HOW TO: Surgical Compression for Mastering

Use these meticulous—and improbable—techniques for transparent results
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Use these meticulous—and improbable—techniques for transparent results
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You normally wouldn’t think of using sky-high compression ratios and a hard knee for delicate mastering applications. Those settings are used to slam tracks with heavy gain reduction, right? Yes, but sometimes they can be used for much more subtle and delicate effect. In this article, I’ll show you how to use unlikely compressor settings for surgical mastering.


Some mastering challenges may at first seem impossible to meet. Take for example a mix in which the lead vocal needs de-essing. Using a mid-side compressor, you can de-ess the mid channel—where the lead vocal lives—but it will be difficult to set a threshold that won’t also suck down every kick and snare drum hit and maybe center-panned guitars, too. The cure can be worse than the disease! That is, unless you use smart medicine.

For this task, nothing but the most full-featured compressor will get the job done without incurring audible collateral damage. You’ll need a multiband, mid-side compressor outfitted with either a freely adjustable sidechain filter or an external sidechain input. The compressor should also offer a range control, super-fast attack and release times, a very hard knee, sky-high ratio, sidechain monitor and very fine threshold control. FabFilter’s Pro-MB plug-in fits the bill perfectly.


Fig. 2: Detail of compressor controls: Use a hard knee and high ratio and threshold settings. Set up Pro-MB so that only the mid channel triggers compression and only the mid channel’s high frequencies—between roughly 5 and 10 kHz—will be compressed (see Fig. 1). Dial in an infinity:1 ratio and 2dB range to start. When de-essing a vocal embedded in a mix, the threshold typically must be set barely below the amplitude of the vocal sibilance. Any lower, and slightly quieter elements in the mid channel (such as electric guitars) will also spark gain reduction. You want sibilance that barely exceeds the threshold to reliably trigger significant compression (hence the high ratio), but no more than about 2 dB (delimited by the Range control); 2 dB is typically the max you can get away with when de-essing a full mix. Sibilance typically comes and goes very quickly, so set Pro-MB’s attack and release controls to their fastest settings to treat the problem and avoid collateral damage. You also don’t want the compressor to kick in as the audio signal approaches the threshold, so set Pro-MB’s Knee control to fashion the hardest possible knee.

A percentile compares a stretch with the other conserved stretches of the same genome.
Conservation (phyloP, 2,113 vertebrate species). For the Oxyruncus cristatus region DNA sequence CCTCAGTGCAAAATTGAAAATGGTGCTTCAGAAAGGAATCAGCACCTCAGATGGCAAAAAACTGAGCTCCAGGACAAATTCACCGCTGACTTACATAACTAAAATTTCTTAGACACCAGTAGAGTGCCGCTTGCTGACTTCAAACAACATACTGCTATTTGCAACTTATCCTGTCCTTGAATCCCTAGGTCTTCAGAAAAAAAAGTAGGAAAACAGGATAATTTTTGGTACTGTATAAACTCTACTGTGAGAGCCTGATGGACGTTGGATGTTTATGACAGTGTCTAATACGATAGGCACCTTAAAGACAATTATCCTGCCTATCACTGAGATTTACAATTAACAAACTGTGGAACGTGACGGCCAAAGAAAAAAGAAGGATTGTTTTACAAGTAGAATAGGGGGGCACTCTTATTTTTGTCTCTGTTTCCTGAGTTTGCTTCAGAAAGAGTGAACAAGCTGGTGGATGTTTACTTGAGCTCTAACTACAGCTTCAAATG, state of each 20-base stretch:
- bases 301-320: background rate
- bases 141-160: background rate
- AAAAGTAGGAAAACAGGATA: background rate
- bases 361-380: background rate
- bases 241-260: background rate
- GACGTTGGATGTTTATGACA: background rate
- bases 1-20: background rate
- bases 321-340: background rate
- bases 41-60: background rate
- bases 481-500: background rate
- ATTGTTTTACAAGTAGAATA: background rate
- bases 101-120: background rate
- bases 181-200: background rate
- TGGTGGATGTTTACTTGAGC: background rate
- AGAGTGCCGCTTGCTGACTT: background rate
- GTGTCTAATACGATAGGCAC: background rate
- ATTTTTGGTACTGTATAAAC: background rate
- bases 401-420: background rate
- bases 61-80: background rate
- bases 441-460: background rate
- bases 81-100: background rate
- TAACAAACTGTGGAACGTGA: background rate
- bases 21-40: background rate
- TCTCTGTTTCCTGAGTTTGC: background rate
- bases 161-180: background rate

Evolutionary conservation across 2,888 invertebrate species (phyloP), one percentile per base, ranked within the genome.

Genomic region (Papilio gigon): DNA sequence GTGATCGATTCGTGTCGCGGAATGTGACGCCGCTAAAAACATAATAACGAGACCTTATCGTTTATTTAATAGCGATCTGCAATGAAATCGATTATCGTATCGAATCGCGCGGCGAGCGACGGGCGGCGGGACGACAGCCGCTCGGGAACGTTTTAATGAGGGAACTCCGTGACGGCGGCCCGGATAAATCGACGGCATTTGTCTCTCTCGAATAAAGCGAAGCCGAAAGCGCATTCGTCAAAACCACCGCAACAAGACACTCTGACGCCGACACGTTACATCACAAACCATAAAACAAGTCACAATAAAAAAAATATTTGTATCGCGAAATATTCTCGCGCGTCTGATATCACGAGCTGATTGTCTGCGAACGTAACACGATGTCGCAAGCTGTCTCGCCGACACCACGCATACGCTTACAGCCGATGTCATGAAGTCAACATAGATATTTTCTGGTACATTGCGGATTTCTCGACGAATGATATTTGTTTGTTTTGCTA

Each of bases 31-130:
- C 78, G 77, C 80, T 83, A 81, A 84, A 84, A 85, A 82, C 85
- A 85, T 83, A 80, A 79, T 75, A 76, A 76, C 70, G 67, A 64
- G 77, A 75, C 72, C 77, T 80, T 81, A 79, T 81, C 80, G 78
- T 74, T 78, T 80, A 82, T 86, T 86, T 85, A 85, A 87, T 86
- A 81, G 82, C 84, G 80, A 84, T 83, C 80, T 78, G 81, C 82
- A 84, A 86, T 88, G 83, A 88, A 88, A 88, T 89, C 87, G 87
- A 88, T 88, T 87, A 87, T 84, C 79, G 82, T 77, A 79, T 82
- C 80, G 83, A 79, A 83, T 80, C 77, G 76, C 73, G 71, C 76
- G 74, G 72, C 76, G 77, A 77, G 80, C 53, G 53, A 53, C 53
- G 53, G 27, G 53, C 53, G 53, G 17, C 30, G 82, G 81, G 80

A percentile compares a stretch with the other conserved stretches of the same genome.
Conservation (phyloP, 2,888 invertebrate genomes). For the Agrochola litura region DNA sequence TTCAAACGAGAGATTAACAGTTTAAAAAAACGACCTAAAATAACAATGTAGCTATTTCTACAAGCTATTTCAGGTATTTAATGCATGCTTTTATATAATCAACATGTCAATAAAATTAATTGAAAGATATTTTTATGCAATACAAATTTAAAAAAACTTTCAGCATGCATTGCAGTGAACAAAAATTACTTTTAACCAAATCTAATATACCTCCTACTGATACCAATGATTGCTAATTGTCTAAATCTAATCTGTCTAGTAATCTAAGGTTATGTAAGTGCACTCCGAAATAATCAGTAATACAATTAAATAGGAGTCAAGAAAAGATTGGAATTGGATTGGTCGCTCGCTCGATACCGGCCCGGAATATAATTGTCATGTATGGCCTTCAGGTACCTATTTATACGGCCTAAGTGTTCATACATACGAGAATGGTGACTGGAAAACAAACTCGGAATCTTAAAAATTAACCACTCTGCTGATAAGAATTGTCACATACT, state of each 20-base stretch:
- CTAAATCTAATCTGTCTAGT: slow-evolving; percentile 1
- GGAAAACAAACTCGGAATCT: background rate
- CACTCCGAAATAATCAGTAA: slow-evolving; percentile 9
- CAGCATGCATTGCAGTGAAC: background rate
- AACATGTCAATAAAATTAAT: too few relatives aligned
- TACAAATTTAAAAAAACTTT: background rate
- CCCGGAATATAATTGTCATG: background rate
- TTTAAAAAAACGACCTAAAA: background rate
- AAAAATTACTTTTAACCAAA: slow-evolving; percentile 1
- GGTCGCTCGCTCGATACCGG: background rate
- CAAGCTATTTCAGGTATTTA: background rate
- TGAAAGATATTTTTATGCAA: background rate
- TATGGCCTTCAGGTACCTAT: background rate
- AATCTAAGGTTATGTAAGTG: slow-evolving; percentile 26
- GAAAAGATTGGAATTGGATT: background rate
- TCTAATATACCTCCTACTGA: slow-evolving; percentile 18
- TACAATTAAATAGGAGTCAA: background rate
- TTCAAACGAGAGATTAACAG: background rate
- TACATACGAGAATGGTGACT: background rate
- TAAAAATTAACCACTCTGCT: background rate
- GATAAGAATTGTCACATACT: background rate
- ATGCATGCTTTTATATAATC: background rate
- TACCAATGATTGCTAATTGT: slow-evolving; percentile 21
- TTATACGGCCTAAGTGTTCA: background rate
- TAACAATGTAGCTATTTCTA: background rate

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At this point, you’ll probably notice that some kick and snare hits are still triggering compression. In Pro-MB’s sidechain, narrow the range for the adjustable bandpass filter to whittle down the drum hits and pass only a thin slice of sibilant frequencies (narrower than the range that will be compressed in the audio path). (If your compressor doesn’t have a bandpass filter for its sidechain, route a bandpass-filtered copy of your mix to your compressor’s external sidechain input.) While listening to Pro-MB’s sidechain signal, fine-tune the bandpass filter’s range to find the sweet spot where vocal sibilance sounds louder than kick and snare hits. (On mixes in which the vocals are deeply buried, this might not be possible.) Even though you’re compressing in the audio path between roughly 5 and 10 kHz, the sidechain filter might only span, for example, 6.3 to 8 kHz—a much narrower slice.

After adjusting the sidechain filter, you’ll likely have to fine-tune Pro-MB’s threshold again to completely weed out the kick and snare. If the filtered sibilance barely exceeds the reset threshold (likely!), you may also need to increase Pro-MB’s Mix parameter to as much as 200% (to double the gain-reduction amount) and its range from 2 dB to 4 dB to achieve as much as 2 dB of gain reduction on peaks. (Because Pro-MB’s Range control slightly softens the knee at higher settings, sub-maximal gain reduction will also slightly increase.) With the correct setup, the vocals should be lightly and transparently de-essed. Mission accomplished!

Michael Cooper is a recording, mix, mastering and post-production engineer and a contributing editor for Mix magazine. You can reach Michael at and hear some of his mixes at